You can build this completely tricked-out router table fence
in an afternoon for about 50 bucks, using easily available
parts.Here’s what you get:
• Flexibility. Tall or short, it’s easy to swap between the faces
of this fence, so you always have the right one for the job.
• Adjustability. It’s a breeze to adjust the faces to surround the
bit and make a tear-out-limiting, zero-clearance fence.
• Interchangeable fences. The left and right faces can be
swapped. If you need a fresh end for a zero-clearance fence, just trade left for right. The faces are so easy to make, you can
have plenty of replacements ready to go.
• Offset outfeed fence. Use your router table as a jointer by
adding a simple shim to the outfeed fence.
• Dust collection. Just hook up to a standard 2-in. hose.
• Safety. The guard is easy to make and easy to use.
• Easy clamping. Two simple clamps hold the fence to the
table,making fence adjustments simple.Plus, you won’t have
any trouble clamping featherboards to this fence.
The fence we show here works for
router tables from 28- to 34-in. long. For
longer tables, simply cut the fence parts 4-in.
longer than the length of your table.
Tools and materials
The fence is made from medium-density fiberboard
(MDF).MDF is dense, hard and flat,which
makes it a great choice for this fence and other
shop-made jigs. It’s also darn heavy, at almost 100
pounds per 4x8-ft. sheet.You’ll need help handling
it. The fence requires about a half sheet, so you
could share a sheet with a fellow woodworker.
To make this fence you need a tablesaw and a
router table equipped with a carbide-tipped 1/4-in.
straight bit (see Sources, page 91). The routing
required to make the fence is simple. A straight
board clamped to the table is all it takes.You don’t
need to have a good router table fence already in
order to make one!
Build the fence
1. Rough-cut the MDF into manageable pieces, 1-in. larger
than the finished sizes.
2. Rip and crosscut a piece to 8 in. x 36 in. for the fence base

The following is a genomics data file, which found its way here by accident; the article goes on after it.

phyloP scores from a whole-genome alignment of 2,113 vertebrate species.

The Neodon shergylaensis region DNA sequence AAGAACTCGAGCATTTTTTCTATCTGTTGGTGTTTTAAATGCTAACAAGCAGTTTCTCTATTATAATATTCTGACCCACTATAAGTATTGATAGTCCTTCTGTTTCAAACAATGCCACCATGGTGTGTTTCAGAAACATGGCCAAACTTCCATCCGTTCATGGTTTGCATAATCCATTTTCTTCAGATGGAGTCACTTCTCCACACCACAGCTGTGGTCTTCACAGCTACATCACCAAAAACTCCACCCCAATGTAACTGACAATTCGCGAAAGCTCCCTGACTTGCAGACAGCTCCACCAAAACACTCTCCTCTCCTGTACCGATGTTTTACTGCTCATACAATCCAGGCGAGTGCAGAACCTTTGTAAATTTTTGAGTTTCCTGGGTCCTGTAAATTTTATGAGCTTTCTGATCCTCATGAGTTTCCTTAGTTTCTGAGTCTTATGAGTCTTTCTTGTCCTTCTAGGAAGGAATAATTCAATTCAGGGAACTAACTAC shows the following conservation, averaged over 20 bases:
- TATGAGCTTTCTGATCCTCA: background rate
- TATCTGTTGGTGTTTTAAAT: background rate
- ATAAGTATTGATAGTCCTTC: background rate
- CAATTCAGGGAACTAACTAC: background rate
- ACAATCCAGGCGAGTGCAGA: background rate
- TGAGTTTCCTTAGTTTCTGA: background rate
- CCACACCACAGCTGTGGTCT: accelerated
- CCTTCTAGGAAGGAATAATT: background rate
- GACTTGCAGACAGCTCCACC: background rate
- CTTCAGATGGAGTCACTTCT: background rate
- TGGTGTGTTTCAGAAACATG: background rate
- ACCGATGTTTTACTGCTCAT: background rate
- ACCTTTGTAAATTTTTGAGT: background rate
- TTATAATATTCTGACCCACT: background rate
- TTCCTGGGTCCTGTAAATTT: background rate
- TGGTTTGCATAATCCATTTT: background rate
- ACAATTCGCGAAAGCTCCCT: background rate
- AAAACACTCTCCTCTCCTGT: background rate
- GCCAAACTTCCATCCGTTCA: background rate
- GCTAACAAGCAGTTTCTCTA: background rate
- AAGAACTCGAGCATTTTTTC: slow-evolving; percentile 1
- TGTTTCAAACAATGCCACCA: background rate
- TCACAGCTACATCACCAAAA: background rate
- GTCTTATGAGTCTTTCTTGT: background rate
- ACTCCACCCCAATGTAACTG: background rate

(A) and sub-face (B).
3. Use a hole saw to bore a 3-1/2-in.hole in the center of this
piece (Photo 3).
4. Rip a 4-in.-wide sub-face and 3-1/2-in.-wide base from this
piece, cutting through the hole.
5. Cut all interchangeable faces (C and D) to finished size.Take
advantage of your tablesaw setups to make extra faces.
6. Rout a 1/4-in. slot in the sub-face for the guard.
7. Rout slots in the interchangeable faces so they can slip over
8. Rout 1/4-in. slots in the sub-face for the carriage bolts.
9. Rout 1/4-in. slots in the base for the clamps. If the fence is
4-in. longer than your table, the slot length is 2-in.
10. Screw and glue the sub-face to the base using #8 x 1-1/2-
in.wood screws.Predrill for the screws so you don’t split the
11. Cut the corner blocks (E), being very careful to make
them square (Photo 1).
12. Screw and glue the corner blocks to the fence.The corner
blocks are small pieces, so use #8 x 1-1/4-in. screws to prevent
13. Bore 3/4-in.holes to a depth of 1/4 in. in the interchangeable
faces (for the carriage-bolt heads).
14. Bore 1/4-in.holes through the interchangeable faces (for the
15. Rout a 1/4-in. chamfer for dust relief on the bottom corner
of each interchangeable face.
16. Cut the polycarbonate guard to size using a fine-tooth
blade on the tablesaw or bandsaw.
17. Cut a 1-in. radius on the front corners of the guard using
a bandsaw or jigsaw. Use a felt-tip marker to lay out the
radius on the plastic.
18. Bore 1/4-in. x 2-in.-deep holes for the guard pins in the
19. Place the guard in its slot and use a felt-tip marker to
transfer the locations of the guard-pin holes to the guard.
20. Bore 1/4-in.holes in the guard. It’s best to use a twist bit on
21. Cut a piece of 1/4-in. plywood or hardboard for the dust
collection shroud.Don’t worry about beveling the edges to
match the corner blocks; you can fix that with caulk later.
22. Bore a 2-1/4-in. hole in the center of the dust collection
23. Screw and glue the dust collection shroud to the corner
blocks. Use silicone caulk to seal the dust collection box
where it doesn’t fit perfectly around the fence.
24. Bolt a pair of faces to the fence,hook up the dust collection,
clamp the fence to your table, and you’re ready to rout!
Fig. A: Exploded View